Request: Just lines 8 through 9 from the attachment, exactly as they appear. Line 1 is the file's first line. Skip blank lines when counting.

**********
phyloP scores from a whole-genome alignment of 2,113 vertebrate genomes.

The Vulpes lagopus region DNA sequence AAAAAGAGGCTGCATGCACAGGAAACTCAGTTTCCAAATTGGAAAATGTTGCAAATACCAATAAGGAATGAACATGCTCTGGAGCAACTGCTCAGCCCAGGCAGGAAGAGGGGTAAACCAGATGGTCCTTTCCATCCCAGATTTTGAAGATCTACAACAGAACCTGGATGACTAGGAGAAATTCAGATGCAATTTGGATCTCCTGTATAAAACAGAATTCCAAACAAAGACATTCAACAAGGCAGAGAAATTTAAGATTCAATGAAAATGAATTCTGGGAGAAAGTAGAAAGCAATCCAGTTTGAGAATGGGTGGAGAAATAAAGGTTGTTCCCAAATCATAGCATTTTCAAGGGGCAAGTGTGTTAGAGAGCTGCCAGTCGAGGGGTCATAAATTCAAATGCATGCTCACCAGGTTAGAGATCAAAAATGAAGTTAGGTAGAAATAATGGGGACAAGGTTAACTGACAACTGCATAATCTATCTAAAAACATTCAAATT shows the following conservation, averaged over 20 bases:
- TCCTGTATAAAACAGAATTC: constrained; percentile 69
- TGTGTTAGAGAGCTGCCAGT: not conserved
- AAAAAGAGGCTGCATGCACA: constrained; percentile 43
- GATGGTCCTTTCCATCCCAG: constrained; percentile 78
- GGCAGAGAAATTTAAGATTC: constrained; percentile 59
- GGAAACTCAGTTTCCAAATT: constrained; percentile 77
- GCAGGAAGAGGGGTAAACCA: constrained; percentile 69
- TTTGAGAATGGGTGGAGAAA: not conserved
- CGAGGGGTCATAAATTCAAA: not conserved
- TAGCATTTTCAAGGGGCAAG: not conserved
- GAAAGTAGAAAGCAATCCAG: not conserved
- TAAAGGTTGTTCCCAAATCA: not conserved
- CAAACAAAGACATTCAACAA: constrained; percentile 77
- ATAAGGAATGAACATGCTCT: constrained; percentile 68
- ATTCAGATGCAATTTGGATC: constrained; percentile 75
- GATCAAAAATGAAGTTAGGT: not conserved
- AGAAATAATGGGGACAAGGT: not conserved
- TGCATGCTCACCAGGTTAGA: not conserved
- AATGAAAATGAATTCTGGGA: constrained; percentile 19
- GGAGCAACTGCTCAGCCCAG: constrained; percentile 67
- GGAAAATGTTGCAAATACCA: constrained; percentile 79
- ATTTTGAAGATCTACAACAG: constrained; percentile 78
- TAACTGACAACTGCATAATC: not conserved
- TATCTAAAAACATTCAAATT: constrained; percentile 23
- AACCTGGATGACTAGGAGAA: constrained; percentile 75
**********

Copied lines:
- GGAAACTCAGTTTCCAAATT: constrained; percentile 77
- GCAGGAAGAGGGGTAAACCA: constrained; percentile 69